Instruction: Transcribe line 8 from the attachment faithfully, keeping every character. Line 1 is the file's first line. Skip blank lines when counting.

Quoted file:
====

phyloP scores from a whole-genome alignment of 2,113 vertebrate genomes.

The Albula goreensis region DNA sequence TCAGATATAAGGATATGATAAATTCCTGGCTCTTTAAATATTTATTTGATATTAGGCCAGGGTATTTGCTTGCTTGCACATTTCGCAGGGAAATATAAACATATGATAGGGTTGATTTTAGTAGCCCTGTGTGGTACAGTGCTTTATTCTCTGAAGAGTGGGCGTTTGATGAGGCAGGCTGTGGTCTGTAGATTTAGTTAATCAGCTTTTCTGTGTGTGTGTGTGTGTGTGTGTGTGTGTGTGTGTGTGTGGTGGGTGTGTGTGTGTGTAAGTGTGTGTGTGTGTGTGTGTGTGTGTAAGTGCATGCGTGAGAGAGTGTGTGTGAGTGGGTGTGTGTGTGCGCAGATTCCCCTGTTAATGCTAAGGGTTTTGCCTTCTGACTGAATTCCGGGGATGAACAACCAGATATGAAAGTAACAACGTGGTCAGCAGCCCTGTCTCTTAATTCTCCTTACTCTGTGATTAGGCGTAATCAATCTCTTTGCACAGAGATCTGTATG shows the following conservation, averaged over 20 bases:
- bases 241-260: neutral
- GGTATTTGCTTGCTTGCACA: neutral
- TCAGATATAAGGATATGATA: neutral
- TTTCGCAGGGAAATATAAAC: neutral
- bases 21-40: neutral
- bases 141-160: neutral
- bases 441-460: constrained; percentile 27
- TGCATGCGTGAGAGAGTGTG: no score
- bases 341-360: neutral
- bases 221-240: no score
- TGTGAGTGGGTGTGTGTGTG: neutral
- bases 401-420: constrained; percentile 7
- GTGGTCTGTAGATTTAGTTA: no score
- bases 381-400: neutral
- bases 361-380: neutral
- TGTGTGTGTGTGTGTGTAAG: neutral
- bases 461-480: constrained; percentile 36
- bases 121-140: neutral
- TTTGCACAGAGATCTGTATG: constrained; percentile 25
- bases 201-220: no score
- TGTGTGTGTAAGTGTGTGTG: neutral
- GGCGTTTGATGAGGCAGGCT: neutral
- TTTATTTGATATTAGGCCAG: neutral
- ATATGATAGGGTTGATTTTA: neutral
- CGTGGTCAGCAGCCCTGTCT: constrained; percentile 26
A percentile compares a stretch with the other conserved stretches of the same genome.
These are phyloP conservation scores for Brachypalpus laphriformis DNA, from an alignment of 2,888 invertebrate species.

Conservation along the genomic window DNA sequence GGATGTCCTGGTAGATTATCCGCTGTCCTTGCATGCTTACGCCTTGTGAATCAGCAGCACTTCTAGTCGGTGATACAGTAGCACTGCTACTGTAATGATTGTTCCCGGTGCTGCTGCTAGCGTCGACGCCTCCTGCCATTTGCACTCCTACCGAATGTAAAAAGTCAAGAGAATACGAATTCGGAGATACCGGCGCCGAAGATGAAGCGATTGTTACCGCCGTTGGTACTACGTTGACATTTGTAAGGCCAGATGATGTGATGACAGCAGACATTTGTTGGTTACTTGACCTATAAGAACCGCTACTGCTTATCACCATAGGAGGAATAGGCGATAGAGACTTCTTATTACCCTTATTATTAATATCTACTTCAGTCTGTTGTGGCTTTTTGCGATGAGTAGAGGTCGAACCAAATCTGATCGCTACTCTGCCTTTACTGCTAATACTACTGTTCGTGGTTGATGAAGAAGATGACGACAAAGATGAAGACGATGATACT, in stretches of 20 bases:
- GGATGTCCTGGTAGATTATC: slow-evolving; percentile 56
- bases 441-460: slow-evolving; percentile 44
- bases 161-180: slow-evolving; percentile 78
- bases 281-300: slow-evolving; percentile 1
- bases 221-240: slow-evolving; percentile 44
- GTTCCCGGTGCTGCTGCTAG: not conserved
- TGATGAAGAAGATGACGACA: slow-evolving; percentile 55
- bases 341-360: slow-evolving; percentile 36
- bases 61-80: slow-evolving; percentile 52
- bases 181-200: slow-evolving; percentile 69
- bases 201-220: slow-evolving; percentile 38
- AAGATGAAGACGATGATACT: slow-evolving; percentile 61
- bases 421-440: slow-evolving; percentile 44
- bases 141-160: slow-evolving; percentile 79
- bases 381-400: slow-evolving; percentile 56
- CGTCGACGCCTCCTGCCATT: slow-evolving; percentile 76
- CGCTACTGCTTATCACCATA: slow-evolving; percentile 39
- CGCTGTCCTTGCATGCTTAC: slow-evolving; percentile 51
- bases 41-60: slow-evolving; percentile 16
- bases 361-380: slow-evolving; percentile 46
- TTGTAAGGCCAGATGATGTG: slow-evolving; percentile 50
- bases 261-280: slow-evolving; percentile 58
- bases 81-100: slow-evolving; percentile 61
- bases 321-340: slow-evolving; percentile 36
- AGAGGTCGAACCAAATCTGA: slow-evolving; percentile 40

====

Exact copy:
- bases 141-160: neutral